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Looking Ahead: What’s Next In The Evolution Of Local Search?
Recently I posted an open request for SEO questions on my blog. The first response was from Eric Itzkowitz, who asked about which business opportunities might become sustainable models in local search. The local search space is proving to be a major dynamo, and the rate of change is frenetic.
Locally Oriented Searches
Very recently, Google made a huge change to their search results. To illustrate, let’s look at the results for a query I typed on for “pizza”:
Notice how all the results in the left column as in fact for local establishments. Basically, all places I can drive to. In spite of the fact that I typed in a generic query, Google’s presumption is that I want pizza now (or soon), and they know that at the moment I am sitting in Marlborough, Massachusetts.
In addition, they have a map over on the right column. Think about that second piece of data for a moment. The shift towards local is so important to Google that they pushed down their ads to accomplish what they felt they needed to do.
These are huge changes! They favor truly local businesses for queries that are likely to be local in nature. There is also an interesting interaction with Google Instant here.
If what I really wanted was the history of Pizza, and Google Instant was showing me these results, I’d keep right on typing until I got “pizza his” typed in as my query, because at that point Google assumes I want information on the history of pizza.
Local Searches And Instant Answers
Another interesting trend is the increasing drive towards Instant Answers. If I want to know the temperature expectations in my area for the day, all I need to do is type “w”, and the answer is already provided by Google Instant:
Not only do I not need to visit any web sites, I don’t even need to finish my search query! I believe that there are two forces at work here:
- Google’s continuing quest for speed. Faster is better, they tell us, and they have demonstrated a huge commitment to increasing performance of the web overall.
- Google’s continuing need for revenue growth is leading them to behave more and more like a destination site. Why go elsewhere for weather when all I have to do it go to Google and type “w”?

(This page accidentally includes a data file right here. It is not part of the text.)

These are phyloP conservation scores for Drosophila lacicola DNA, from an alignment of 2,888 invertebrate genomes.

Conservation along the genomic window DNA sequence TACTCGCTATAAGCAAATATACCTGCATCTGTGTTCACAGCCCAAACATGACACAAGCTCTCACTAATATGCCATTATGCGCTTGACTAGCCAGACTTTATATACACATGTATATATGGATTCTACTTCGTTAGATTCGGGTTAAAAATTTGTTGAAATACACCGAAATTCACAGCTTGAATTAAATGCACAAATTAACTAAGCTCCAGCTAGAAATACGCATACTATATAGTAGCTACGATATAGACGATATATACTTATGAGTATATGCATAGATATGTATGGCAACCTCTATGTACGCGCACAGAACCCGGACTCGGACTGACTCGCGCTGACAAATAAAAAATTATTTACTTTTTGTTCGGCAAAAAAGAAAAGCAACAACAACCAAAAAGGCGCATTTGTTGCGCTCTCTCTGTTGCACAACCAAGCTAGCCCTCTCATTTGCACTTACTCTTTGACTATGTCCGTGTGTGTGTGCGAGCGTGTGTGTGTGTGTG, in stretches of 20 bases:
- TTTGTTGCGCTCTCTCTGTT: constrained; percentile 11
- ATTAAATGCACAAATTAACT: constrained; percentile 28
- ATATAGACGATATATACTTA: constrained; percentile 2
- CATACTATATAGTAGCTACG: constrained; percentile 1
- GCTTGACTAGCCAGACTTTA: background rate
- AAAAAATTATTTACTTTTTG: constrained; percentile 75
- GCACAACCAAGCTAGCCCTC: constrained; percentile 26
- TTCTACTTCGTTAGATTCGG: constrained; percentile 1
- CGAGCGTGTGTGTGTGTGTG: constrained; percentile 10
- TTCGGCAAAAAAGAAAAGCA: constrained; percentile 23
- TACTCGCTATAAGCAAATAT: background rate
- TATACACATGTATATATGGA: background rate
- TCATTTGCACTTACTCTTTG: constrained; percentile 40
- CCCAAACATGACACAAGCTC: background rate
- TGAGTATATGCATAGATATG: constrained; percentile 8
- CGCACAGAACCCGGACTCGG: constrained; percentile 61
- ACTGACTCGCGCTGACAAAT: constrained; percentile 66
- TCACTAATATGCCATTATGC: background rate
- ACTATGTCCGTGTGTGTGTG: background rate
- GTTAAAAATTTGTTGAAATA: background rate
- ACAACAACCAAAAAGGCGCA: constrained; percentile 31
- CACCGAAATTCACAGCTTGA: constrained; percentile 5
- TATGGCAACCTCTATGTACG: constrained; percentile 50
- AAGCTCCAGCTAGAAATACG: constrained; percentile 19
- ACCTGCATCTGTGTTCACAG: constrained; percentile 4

The Critical Role Of Local SEO
The first thing we need to be clear on is that there are major differences between traditional SEO and Local SEO. A wholly different set of algorithms is in play here, and the type of work is quite different.
With Google increasing its focus on search queries with local intent, the importance of having a local SEO strategy is growing rapidly. Whether you are a national chain with lots of local brick and mortar stores, or the local laundromat, you need to play here.
The problem is that for a small local business, it is very hard to play effectively in this space. This is a trend that strongly favors the larger business that can invest in a significant Local SEO strategy, and can afford to re-invest every time there is an algorithm change.
Increasing Role Of Social Media
It is more than clear that Social Media is already an SEO Ranking Signal. It is logical to assume that it will be, or already is, a factor within Local SEO signals. As the use of social media continues to broaden, this will only accelerate.
In addition, people may choose to use Facebook or Twitter to get answers to local search questions instead of going to a traditional search engine.
For example, if you are thinking about going to a movie, you may simply want to ask your friends what they have seen recently instead of looking at local theater listings. Or if you are looking for a good Italian restaurant in the area, your friends are probably a better guide than a search engine.
Mobile Is Finally Here!